medicine

First U.S. Womb Transplant May Allow Infertile Women to Give Birth

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Trans women and men could one day become pregnant, too. 

Surgeons at the Cleveland Clinic have become the first in the United States to perform a uterus transplant. The nine-hour surgery took place on Feb. 24 when an organ from a deceased donor was successfully implanted into a 26-year-old patient.

If the trial’s success continues, it may give women born without a uterus, or who have had one removed due to uterine damage, their only chance to carry a child. This transplant is one of ten test procedures planned by the clinic.

The uterus, cervix, and part of the vagina are removed from the donor. Surgeons also remove the small blood vessels that are connected to the uterus. These vessels then connect the donor’s uterus to the patient’s larger blood vessels on the outside of the pelvis. If the patient still has fallopian tubes or ovaries, they are left unconnected.

Because of the nature of the transplant, it’s impossible for recipients to give birth naturally. They will have to wait a year after the procedure for their bodies to heal before starting in vitro fertilization (IVF). When ready, the baby is delivered via caesarean.

Like all transplants, the patient is required to take anti-rejection medication. Because of this, the uterus is removed after one or two babies have been born.

Read the full post at Future of Sex.

Image source: Eric Schmuttenmaer

 

 

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Biohackers Want to Save Lives with DIY Gynaecology

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Despite the achievements of feminism, thousands of women around the world remain deprived of safe gynaecological treatment. Sex workers, immigrants, and the uninsured are just a few who fall through the bureaucratic gaps that deny them life-changing service. However, a collective of biohackers and feminists aims to change this. By harnessing recyclable electronics and information sharing, this group of “Gynepunks” is riding the wave of do-it-yourself gynaecology.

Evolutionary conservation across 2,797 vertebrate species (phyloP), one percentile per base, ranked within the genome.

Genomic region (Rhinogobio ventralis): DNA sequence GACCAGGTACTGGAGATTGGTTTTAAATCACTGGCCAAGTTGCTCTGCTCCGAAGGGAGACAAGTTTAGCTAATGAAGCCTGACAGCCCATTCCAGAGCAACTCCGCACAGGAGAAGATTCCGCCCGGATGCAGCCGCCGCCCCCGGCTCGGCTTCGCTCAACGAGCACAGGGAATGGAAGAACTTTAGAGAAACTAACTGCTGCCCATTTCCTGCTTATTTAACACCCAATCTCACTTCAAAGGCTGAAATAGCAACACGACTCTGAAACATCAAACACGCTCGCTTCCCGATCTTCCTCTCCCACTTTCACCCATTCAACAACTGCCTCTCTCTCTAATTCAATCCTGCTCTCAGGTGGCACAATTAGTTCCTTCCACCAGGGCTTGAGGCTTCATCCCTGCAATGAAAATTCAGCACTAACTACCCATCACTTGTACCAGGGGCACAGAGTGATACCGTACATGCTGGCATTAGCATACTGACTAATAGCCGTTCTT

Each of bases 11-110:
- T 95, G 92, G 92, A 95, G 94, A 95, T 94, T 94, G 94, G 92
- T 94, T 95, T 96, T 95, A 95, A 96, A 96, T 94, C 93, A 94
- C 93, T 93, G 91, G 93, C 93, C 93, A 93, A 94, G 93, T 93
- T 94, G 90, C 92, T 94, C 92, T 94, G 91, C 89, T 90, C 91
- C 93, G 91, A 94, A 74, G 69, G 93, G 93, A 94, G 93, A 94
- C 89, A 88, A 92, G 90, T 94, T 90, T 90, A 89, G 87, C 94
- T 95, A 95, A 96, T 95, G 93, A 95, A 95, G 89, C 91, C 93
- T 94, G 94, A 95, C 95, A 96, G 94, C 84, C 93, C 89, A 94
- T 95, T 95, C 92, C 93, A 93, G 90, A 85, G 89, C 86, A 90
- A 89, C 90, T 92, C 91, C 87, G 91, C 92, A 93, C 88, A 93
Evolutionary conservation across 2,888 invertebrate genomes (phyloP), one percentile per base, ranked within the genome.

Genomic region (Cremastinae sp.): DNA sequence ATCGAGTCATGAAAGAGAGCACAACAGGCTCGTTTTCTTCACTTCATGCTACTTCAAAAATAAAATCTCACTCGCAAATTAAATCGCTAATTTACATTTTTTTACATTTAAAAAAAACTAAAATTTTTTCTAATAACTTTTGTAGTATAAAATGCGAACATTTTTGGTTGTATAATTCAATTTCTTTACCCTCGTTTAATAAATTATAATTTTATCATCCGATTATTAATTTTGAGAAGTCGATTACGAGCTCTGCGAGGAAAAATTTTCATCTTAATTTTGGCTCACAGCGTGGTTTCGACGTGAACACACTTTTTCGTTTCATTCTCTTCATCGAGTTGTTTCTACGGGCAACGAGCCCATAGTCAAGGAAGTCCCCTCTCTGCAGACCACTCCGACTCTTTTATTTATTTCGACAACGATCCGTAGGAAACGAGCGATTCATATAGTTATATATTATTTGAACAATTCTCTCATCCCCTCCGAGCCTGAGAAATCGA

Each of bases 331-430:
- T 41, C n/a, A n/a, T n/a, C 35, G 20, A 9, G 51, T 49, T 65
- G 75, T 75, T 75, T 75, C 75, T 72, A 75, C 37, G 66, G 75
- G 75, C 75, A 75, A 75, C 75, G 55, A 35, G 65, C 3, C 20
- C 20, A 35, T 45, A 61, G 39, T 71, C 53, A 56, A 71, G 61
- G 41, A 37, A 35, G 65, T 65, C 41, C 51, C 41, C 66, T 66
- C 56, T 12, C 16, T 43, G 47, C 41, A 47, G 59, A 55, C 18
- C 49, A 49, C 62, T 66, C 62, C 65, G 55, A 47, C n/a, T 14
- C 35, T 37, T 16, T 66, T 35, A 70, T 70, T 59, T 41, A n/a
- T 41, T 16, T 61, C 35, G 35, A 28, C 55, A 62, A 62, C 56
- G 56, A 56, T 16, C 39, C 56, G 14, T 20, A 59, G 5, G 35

Do-it-yourself-gynaecology isn’t a new idea. Conceived during the feminist movement of the 1970s, it was a response to both a lack of available services and the male-dominated field that women found onerous and judgemental.

Options at this stage were limited. Primarily, women learned about “gynaecological self-help” through feminist events and publications. After the cervical-self-exam took off in 1972, women became increasingly excited to learn about their bodies and how to treat them.

Read the full piece at Future of Sex

Image via National Eye Institute

If given the choice, would you save a life?

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Yesterday I registered as an organ donor. I’m 23, but I’d have done it at 18 if the thought had occurred. Luckily it did. It’s nice to know my consent is confirmed, out of the way, sorted. What difference does it make? I don’t harbour spiritual unease at the idea of my body being tampered with after death. I can save a life after mine has ended (up to ten, actually), enrich a family, and all I have to do is sign on the dotted line.

There are approximately 1500 people on transplant waiting lists at any given time in Australia. Last year in Victoria, 378 donors gave new lives to over 1000 people. But that’s still only 16 donors per one million people.

Click here to read my full article petitioning Daniel Andrews MP to implement a compulsory opt-in/opt-out registration system.

UPDATE: This has been republished by Centrethought – a cool website where uni students give their opinions about the world.

Image: Donatelife